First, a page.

Why not you?
At the moment I can't imagine that I will ever achieve such a great improvement. It looks as if there is only a small difference between 9c and 10a, but in reality it is very big. Here is an analogy: If you run 100 meters in 14 seconds, it is easy to improve by 5 percent. But if you run the distance in 10 seconds, it is very, very difficult to get better.

Climbing is not only about physical fitness, the mind must also be in top form. Are you ever afraid?
Sometimes. But I have experienced so much and climbed so much that most of the time I know that it is safe. If I know that it is a safe route, I am not afraid of a fall - even if it would be a 20 meter fall. But there are two types of fears: the fear of falling and the fear of failure. I often fear failure. I try very hard in training, so everything has to be perfect. When you fail, it's painful.

You have become a role model. What responsibility does this entail?
I feel a great responsibility to preserve what our sport is. Climbing should remain a sport with so many different areas. It's great that there are climbing gyms and cracks that are safe. But it is also important that the adventure continues for those of us who seek it. Our cracks and mountains are big enough for both types of climbing.

Adam Ondra at the Meet & Greet with fans at the ISPO Munich 2020

Ondra: We Must Enlighten Newcomers to the Rock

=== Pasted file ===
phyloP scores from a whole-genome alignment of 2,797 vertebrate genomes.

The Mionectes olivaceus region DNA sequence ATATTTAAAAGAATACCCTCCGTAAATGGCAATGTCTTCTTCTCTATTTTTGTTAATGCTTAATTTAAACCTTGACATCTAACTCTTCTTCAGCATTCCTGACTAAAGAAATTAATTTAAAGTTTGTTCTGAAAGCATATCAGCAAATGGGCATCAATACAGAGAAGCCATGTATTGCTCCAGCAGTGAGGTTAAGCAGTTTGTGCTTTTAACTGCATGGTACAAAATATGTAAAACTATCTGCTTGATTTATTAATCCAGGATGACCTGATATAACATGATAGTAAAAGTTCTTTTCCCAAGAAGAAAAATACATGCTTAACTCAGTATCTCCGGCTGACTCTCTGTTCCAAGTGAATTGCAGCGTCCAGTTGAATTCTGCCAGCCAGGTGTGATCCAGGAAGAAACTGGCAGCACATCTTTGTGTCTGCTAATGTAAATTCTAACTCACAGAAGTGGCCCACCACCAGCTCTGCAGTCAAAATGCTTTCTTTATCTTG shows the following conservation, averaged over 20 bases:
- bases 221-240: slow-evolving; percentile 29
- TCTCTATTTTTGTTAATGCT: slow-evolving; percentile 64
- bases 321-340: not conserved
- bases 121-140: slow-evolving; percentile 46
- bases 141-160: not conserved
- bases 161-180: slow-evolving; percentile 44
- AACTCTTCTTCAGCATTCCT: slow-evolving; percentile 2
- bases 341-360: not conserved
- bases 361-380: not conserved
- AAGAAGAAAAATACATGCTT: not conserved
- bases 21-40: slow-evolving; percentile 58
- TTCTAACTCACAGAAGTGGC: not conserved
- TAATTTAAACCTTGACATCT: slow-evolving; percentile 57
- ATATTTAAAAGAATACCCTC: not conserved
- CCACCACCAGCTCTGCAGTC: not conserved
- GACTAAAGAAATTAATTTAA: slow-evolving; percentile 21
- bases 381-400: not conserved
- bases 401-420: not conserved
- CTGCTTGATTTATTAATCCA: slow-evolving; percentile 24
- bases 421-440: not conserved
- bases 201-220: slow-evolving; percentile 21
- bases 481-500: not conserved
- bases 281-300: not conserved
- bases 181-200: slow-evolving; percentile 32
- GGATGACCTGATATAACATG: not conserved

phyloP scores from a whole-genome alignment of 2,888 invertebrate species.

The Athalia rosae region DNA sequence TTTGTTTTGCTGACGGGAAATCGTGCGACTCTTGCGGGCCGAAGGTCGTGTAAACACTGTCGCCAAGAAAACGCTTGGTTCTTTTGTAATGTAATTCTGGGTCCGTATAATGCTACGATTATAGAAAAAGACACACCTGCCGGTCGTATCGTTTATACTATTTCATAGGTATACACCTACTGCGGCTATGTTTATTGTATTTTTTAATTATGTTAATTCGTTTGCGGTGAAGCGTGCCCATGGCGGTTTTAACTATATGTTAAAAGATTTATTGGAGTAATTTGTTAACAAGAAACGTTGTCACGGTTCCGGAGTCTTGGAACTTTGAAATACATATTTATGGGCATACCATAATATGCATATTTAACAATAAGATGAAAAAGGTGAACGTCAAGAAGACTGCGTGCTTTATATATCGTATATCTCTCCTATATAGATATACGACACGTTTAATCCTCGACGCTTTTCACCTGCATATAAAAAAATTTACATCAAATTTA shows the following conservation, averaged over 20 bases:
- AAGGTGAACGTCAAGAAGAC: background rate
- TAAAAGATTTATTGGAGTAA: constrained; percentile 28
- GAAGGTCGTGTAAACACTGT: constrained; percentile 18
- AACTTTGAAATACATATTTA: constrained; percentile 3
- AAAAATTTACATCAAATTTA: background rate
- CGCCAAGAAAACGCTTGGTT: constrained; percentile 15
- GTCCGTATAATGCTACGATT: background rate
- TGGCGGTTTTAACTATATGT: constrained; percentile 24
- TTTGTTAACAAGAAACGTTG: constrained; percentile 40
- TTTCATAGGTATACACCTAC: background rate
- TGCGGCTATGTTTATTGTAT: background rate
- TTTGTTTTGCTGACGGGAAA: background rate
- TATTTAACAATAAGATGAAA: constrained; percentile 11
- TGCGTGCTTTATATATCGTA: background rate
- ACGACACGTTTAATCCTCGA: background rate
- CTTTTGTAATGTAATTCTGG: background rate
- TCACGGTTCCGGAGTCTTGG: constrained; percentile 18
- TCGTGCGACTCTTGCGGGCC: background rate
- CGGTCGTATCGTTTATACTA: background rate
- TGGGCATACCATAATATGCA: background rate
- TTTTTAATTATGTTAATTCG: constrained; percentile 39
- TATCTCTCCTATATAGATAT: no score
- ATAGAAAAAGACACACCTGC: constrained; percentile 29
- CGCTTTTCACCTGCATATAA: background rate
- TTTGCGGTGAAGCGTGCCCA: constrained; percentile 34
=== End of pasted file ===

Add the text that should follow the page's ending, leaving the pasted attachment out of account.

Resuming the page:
Climbing and bouldering have developed from niche sports to a popular sport. Are you afraid that this development could end up with overcrowded and littered routes?
Sure, climbing is very popular today, but only in some areas. Indoor climbing has become very popular, also bouldering and sport climbing. But it will continue to attract few to go into the mountains to find a remote route. But we as a climbing community have a responsibility to show the people who come out of the climbing halls how they should behave outdoors and that they are now in nature - and that they should treat them well.

Climbing has now become an Olympic discipline. How will Tokyo change the sport in 2020?
I believe it will make climbing even more popular and, above all, will change indoor sports considerably. In the last five years the number of climbers in the bouldering halls has increased massively. We have to be careful that the sport doesn't grow too fast and especially teach newcomers to rock climbing, but I don't think it will change the outdoor part of the sport. When climbing outdoors, the change is very small.

You are considered the best climber in the world. How do you motivate yourself when you have no one left to look up to?
Don't worry, there is always someone in each area who is at a very similar level. And when we talk about the Olympic Games in Tokyo, there are even some competitors who are even more likely than me to win gold.

Your screams during climbing are your trademark. Are there situations where you scream when you don't climb?
No, I don't like fighting. I think I really only scream when I'm climbing.

Author:
Benjamin Prüfer